Since joining the BMCC Library as an Open Educational Resources adjunct last spring, I have been humbled to witness and learn about how faculty incorporate open pedagogy into their classrooms. Open pedagogy, which refers to a style of learner-centered teaching that “opens up” the creation of knowledge to include students, appears in courses and classrooms across disciplines. When people ask me what open pedagogy actually looks like, I often refer back to examples shared by faculty at the Open Pedagogy Showcase that took place during Open Teaching Week in March 2018.
At the showcase, BMCC faculty across departments shared their reflections on teaching with a pedagogical framework that encourages taking class assignments into the public sphere. Both Laurie Lomask of the Modern Languages Department and Brianne Waychoff of Speech, Communications, and Theatre Arts discussed the value of assignments that require students to identify and interview subjects related to topics explored in class. Laurie’s class about the Greater Antilles culminates in a final project in which students conduct oral history interviews with people of the Antilles diaspora who live in their own communities. Similarly, Brianne’s class publishes oral histories and digital stories to a course website accessible to the public. Importantly, assignments like these prompt discussions of consent and privacy in the context of publishing online.
In addition to oral histories, Brianne requires students to critically engage with Wikipedia as an expression of open pedagogy. Collaborating with CUNY librarians and Wikipedians Megan Wacha and Ann Matsuuchi, who also presented at the Open Pedagogy Showcase, Brianne’s students create their own Wikipedia accounts and learn how to edit and create pages on the free Creative Commons-licensed encyclopedia. Megan and Ann described their experiences leading such trainings, which are often open to the public and known as edit-a-thons.
Why edit? According to the campaign Art + Feminism, less than 10% of Wikipedia editors identify as women. This disparity reflects itself in the gross underrepresentation and general lack of Wikipedia articles about women compared to men, which is especially acute for women of color, trans women, and other people of historically marginalized identities. By engaging BMCC students in Wikipedia’s editing process, edit-a-thons invite students to both contribute their expertise and challenge white patriarchal hegemony in public resources such as Wikipedia.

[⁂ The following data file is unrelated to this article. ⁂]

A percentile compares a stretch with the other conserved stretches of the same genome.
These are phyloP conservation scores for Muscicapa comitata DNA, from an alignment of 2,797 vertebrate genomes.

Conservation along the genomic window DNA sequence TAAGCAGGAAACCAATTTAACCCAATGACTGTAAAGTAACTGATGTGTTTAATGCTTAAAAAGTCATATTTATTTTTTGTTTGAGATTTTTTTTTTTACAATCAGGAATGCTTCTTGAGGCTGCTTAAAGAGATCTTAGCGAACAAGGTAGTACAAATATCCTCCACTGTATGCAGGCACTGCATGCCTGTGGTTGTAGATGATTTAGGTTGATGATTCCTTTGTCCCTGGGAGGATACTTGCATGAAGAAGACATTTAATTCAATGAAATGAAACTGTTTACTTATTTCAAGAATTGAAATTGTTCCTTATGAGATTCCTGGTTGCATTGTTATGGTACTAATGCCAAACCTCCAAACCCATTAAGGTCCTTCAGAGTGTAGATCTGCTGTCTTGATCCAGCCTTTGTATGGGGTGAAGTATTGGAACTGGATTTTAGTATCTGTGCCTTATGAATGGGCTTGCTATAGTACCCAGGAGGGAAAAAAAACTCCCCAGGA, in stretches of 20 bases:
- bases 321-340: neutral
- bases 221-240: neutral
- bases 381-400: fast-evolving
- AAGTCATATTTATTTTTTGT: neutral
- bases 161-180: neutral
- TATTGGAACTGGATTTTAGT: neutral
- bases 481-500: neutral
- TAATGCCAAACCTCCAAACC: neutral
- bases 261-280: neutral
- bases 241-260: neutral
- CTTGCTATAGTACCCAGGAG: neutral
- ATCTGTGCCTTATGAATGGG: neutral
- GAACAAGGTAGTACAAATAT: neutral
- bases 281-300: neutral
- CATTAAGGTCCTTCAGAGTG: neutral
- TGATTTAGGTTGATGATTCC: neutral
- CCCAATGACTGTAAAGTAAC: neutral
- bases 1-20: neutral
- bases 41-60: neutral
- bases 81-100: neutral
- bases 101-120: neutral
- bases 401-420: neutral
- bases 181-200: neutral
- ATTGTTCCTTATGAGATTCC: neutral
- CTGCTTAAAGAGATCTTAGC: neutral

While the aforementioned examples involve student work in digital spaces, instructors practicing open pedagogy may also create opportunities for students to present their academic work in person to their peers and wider community. Marilyn Rivera and Evelin Gamarra Martinez of Modern Languages discussed exactly this in their presentation about designing and orchestrating the November 2017 Modern Languages Symposium. Hosted at BMCC, the symposium served as a community event and opportunity for students to produce and publicly present works, both fictional and non-fictional, that held personal importance to them. Marilyn and Evelin celebrated their students’ hard work and transformations, such as overcoming public speaking nerves to falling in love with poetry. By supporting students in their personal and academic growth and encouraging them to share that growth and education with the public, Marilyn and Evelin exemplify putting open pedagogy theory into practice.
Overall, BMCC’s 2018 Open Pedagogy Showcase was a great success in that it brought faculty together across the CUNYverse to discuss the immeasurable values of opening up knowledge to a learning community. With rich discussion, vulnerable reflection, and brainstorming for the future, I left the showcase feeling hopeful about the possibilities of open learning and open knowledge. As the old adage goes, knowledge is power. And if we open knowledge, spread it around, and invite others to participate in its creation and engagement, the power of learners cannot be contained.
We have another opportunity to learn about and explore open pedagogy with our colleagues during the 2019 Open Teaching Week beginning on April 1. There’s a full line-up of activities, including several about open pedagogy. On Monday, April 1, we’ll have an opportunity to participate in a live webinar about open pedagogy, sponsored by SUNY and the Open Education Consortium. This will be followed on Tuesday, April 2 and Thursday, April 4 with an Open Pedagogy Showcase, where BMCC faculty will share experiences of open pedagogy in their classes. On Tuesday, April 2, you can learn how to create a Wikipedia assignment for one of your courses at the Designing Wikipedia Assignments workshop. Looking forward to seeing you there!